WASHINGTON, Aug 6 (Reuters) - The World Bank's board on Tuesday approved $340 million for a hydro power plant in central Africa's Great Lakes region as the global development lender seeks to ramp up support for electricity in some of the continent's poorest and most conflict-prone areas.
The project is part of a $1 billion aid package World Bank President Jim Yong Kim pledged during a trip to the Great Lakes in May.
The funds are contingent on all the countries in the region abiding by a U.N.-brokered peace deal, as the World Bank and U.N. seek to link immediate security with lasting political and economic solutions and give countries an incentive to stick with peace.
The plant will draw on the power of the Rusumo Falls between Rwanda and Tanzania, one of the headwaters of the Nile, to eventually generate 80 megawatts of electricity and benefit 62 million people in Burundi, Rwanda and Tanzania, the World Bank said. The money will be split evenly among the three governments.
Only 4 percent of Burundi's population has access to electricity. For Rwanda that figure is 13 percent, and for Tanzania, 15 percent. The World Bank has said tackling poverty and boosting economic growth is impossible without stable electricity supplies.
"By connecting grids, people and environmentally sensitive solutions, the project will help to catalyze growth and to encourage peace and stability in the sub-region," Colin Bruce, the World Bank's director for strategy, operations and regional integration in Africa, said in a statement.
This is the first major hydro power project approved since the World Bank updated its energy strategy last month to increase support for hydroelectric power. In the 1990s, it had decided to abandon such projects under pressure from aid groups that warned they would displace people.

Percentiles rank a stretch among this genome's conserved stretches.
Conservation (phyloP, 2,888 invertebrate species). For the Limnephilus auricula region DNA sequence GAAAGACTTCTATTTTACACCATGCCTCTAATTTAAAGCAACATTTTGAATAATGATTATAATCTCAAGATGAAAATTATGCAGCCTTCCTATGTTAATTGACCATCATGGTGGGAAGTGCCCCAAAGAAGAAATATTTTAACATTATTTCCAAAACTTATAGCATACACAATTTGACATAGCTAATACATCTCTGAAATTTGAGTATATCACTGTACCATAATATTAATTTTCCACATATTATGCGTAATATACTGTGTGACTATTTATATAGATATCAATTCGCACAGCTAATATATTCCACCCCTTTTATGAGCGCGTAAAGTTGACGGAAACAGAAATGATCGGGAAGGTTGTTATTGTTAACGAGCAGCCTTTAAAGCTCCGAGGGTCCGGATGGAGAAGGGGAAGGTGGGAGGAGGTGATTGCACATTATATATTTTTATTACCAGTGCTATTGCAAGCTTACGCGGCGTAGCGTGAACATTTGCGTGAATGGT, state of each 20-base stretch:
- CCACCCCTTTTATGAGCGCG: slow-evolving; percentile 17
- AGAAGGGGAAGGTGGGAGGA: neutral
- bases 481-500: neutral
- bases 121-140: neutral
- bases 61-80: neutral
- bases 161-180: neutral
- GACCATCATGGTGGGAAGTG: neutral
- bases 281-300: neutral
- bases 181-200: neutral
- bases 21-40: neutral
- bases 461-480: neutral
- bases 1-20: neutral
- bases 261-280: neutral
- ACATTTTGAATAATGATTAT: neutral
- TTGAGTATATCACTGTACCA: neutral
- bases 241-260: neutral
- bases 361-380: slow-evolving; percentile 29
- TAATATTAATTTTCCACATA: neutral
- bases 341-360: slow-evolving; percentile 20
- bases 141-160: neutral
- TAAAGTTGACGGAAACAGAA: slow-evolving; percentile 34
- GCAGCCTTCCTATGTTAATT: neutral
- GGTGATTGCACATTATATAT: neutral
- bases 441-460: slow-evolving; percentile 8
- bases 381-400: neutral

Hydro projects, including large-scale dams, give the bank a way to balance global energy needs with its pledge to help reduce greenhouse gas emissions.
The World Bank has said it has social and environmental safeguards in place for such projects, and hydro power is the only renewable energy source that can provide electricity to people on the largest scale.
Tanzania, Rwanda and Burundi will share the electricity and jointly manage the Rusumo Falls plant, in a region where economic and political cooperation has not always been easy.
Tanzanian President Jakaya Kikwete last week said he wanted to mend relations with Rwanda, after admitting their ties had frayed since Tanzania got involved in peacekeeping in neighboring Democratic Republic of Congo.
Tanzania leads a newly deployed U.N. intervention brigade in Congo's eastern region, near the border with Rwanda. The force is tasked with neutralizing rebel groups like the M23, mostly Tutsi fighters widely believed to be backed by Rwanda.
Rwanda has denied supporting the insurgency. It sharply criticized Kikwete for suggesting in May that governments should negotiate with all rebel groups, including the Rwandan Hutu FDLR. Ethnic Hutu militias and soldiers killed 800,000 minority Tutsis and moderate Hutus during the 1994 Rwandan genocide. (Reporting by Anna Yukhananov; editing by Andrew Hay)